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13 Secrets to Performing Well Under Pressure

Focus on the task

Instead of worrying about the outcome, worry about the task at hand.

That means developing tunnel vision. When you keep your eye on the task at hand (and only the task at hand), all you can see is the concrete steps necessary to excel.

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IDEA EXTRACTED FROM:

13 Secrets to Performing Well Under Pressure

13 Secrets to Performing Well Under Pressure

https://www.inc.com/business-insider/13-secrets-to-performing-well-under-pressure.html

inc.com

12

Key Ideas

High-pressure moments as a (fun) challenge

Most people see "pressure situations" as threatening, and that makes them perform even less well. 

But, "when you see the pressure as a challenge, you are stimulated to give the attention and energy needed to make your best effort." 

To practice, build "challenge thinking" into your daily life.

One of many opportunities

Is this high-pressure situation a good opportunity? Sure. Is it the only opportunity you will ever have for the rest of your life? Probably not.

Before an interview or a big meeting, give yourself a pep talk: "I will have other interviews" (or presentations or sales calls). 

Focus on the task

Instead of worrying about the outcome, worry about the task at hand.

That means developing tunnel vision. When you keep your eye on the task at hand (and only the task at hand), all you can see is the concrete steps necessary to excel.

Plan for the worst

"What-if" scenarios can be your friend. By letting yourself play out the worst-case outcomes, you're able to brace yourself for them.

The key here is that you're anticipating the unexpected. Instead of panicking, you'll be able to (better) "maintain your composure and continue your task to the best of your ability."

Take control

In a pressure moment, there are factors you have control over and factors you don't. 

Focus on the factors you can control, not on the "uncontrollables," that could intensify the pressure, increase your anxiety, and ultimately undermine your confidence.

Remember your past success

Remembering your past success ignites confidenceYou did it before, and you can do it again.

Once you're feeling good about yourself, you'll be better able to cut through anxiety and take care of business.

Be positive

Belief in a successful outcome can prevent you from worry that can drain and distract your working memory.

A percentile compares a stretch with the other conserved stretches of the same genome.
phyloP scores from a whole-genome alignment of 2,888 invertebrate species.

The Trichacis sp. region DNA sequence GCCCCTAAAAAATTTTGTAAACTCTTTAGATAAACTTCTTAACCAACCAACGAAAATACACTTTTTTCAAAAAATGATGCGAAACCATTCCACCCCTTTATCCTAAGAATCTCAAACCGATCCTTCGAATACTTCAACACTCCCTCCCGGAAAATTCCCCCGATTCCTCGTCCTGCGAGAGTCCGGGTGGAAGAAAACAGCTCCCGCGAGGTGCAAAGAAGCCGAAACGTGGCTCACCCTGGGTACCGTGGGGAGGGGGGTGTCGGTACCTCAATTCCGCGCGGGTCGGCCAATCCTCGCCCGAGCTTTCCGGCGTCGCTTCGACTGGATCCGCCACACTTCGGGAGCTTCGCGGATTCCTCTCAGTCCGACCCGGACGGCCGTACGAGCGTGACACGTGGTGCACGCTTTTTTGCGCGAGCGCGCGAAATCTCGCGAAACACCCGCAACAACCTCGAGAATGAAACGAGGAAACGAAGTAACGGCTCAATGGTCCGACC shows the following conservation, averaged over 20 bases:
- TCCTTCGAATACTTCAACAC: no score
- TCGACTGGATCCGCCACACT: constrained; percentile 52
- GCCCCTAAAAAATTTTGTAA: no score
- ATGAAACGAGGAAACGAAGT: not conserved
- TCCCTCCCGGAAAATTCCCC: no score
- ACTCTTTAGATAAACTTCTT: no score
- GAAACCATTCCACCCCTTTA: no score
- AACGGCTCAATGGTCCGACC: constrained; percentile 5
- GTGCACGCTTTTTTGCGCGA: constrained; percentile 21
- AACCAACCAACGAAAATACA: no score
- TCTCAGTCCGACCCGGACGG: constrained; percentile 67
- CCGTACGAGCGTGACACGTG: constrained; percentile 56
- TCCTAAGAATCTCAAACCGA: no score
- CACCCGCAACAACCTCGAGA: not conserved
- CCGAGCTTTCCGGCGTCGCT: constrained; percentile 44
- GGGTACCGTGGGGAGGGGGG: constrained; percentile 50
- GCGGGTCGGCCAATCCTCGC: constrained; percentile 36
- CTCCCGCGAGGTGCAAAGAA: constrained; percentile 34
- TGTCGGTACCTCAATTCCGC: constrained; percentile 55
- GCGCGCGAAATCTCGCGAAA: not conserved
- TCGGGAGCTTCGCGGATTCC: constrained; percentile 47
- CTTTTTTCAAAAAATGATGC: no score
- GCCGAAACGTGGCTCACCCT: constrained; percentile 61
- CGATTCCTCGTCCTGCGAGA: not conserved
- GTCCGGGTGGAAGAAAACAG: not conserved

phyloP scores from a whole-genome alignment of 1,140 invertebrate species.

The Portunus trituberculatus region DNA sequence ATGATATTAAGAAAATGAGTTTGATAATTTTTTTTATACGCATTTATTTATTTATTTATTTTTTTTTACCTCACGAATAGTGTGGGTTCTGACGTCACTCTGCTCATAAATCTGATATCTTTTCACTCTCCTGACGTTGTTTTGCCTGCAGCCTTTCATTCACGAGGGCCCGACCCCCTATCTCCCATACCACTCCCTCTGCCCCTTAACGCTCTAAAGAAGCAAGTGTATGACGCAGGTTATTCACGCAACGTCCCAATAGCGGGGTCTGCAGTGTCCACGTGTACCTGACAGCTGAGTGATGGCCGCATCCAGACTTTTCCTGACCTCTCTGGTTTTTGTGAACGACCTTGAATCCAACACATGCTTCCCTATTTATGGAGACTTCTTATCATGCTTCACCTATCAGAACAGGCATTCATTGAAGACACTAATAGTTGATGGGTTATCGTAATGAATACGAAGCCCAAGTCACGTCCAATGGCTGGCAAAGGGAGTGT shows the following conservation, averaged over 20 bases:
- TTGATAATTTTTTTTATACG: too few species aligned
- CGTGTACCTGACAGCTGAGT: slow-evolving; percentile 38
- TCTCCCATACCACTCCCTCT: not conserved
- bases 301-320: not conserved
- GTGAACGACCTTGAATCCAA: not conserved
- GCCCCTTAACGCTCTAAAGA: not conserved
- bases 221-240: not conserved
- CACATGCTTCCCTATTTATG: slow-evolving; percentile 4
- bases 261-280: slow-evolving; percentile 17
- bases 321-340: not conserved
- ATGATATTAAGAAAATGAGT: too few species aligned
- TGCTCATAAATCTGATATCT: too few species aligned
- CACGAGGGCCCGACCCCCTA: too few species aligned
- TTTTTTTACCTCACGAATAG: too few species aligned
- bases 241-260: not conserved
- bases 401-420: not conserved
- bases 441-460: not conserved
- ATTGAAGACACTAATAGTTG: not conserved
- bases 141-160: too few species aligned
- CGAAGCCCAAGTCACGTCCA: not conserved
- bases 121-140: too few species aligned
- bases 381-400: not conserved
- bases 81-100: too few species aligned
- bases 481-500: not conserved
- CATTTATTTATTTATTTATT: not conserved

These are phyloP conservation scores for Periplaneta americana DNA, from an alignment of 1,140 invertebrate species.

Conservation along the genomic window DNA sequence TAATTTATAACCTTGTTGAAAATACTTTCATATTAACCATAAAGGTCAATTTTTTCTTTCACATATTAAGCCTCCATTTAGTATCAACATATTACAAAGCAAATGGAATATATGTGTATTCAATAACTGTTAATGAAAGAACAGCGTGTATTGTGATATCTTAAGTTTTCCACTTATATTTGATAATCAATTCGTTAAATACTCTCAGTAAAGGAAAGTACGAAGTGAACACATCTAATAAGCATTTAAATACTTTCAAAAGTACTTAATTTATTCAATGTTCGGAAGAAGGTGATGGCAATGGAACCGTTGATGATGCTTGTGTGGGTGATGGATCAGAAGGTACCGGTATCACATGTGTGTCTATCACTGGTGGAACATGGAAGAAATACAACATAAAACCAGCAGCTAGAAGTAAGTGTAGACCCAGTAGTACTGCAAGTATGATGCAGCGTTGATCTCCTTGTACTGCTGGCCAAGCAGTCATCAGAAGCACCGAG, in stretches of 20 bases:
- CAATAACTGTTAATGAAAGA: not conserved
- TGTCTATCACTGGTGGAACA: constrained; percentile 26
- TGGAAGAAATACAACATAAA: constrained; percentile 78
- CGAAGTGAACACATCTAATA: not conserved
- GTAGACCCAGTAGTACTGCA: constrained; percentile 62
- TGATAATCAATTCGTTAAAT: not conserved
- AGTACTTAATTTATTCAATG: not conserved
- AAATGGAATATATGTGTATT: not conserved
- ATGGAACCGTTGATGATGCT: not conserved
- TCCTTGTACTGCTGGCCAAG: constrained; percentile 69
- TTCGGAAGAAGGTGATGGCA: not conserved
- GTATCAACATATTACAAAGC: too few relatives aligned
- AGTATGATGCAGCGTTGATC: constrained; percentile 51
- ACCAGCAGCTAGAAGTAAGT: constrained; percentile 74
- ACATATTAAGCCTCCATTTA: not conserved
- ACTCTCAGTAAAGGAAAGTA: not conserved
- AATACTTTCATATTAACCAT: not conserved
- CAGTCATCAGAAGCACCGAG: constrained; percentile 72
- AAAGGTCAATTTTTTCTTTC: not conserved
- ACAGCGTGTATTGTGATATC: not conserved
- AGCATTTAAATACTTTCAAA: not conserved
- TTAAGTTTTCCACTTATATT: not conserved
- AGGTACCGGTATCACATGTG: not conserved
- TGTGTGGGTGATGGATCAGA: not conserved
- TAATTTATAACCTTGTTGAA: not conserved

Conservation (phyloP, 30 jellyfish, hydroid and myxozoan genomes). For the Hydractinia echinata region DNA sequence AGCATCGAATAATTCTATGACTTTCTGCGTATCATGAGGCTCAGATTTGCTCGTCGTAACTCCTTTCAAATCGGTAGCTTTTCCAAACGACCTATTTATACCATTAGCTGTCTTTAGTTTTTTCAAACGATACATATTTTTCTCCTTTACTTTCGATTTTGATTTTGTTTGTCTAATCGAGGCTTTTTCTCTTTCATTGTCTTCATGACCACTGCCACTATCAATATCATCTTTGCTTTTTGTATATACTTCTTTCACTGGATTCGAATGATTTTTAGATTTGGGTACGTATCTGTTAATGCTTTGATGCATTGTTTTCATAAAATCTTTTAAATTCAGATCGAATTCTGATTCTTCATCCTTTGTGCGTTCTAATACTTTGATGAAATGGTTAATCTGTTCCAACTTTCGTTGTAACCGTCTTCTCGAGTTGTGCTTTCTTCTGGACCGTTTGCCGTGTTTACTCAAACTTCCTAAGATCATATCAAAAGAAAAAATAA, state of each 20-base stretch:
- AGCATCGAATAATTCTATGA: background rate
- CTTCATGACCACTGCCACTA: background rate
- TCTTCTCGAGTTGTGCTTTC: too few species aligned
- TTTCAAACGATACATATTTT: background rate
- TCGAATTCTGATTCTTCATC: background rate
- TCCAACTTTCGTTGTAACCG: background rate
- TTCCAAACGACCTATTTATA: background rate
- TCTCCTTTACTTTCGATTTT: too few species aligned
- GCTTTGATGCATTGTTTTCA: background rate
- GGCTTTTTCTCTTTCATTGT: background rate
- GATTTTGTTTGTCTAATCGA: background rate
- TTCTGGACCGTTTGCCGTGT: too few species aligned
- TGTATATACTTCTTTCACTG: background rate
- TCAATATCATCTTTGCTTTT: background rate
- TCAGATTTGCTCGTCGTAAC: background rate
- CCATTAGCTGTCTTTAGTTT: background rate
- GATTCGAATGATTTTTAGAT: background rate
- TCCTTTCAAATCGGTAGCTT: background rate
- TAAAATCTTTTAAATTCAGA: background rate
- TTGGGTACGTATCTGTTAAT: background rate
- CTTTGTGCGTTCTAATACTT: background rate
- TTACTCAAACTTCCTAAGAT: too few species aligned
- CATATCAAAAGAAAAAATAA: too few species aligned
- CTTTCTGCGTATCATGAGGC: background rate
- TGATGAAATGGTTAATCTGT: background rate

Anxiety and fear are stripped from the equation, allowing you to act with confidence.

Get in touch with your senses

When you're under a deadline and the world feels like it's crashing in, you're particularly prone to making careless errors.

To depressurize the situation, focus on the here and now. Tune into your senses. What do you see? What do you hear? How's your breathing?

Listen to music

By listening to music, you're able to literally distract yourself from your anxiety.

Create a pre-performance routine

The idea here is to create a (brief) routine that you go through in the minutes before you present or perform, Weisinger and Pawliw-Fry suggest.

A "pre-routine" prevents you from becoming distracted, keeps you focused, and puts you in the "zone" by signaling to your body it's time to perform.

Slow down

When you're in a high-pressure situation, it's natural to speed up your thinking. It can lead you to act before you're ready. 

Slow down. Give yourself a second to breathe and formulate a plan. You'll think more flexibly, creatively, attentively, and your work will be all the better for it. 

Share the pressure

Telling someone else about the pressure you're feeling has been proven to reduce anxiety and stress.

Sharing your feelings allows you to examine them, challenge their reality, and view a pressure situation in a realistic manner.

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Do something that terrifies you

But you don’t have to constantly be battling your fears. You only need to be courageous for 20 seconds at a time.

If you courageously confront fear for 20 seconds every single day, before you know it, you’ll be in a different socio-economic and social situation.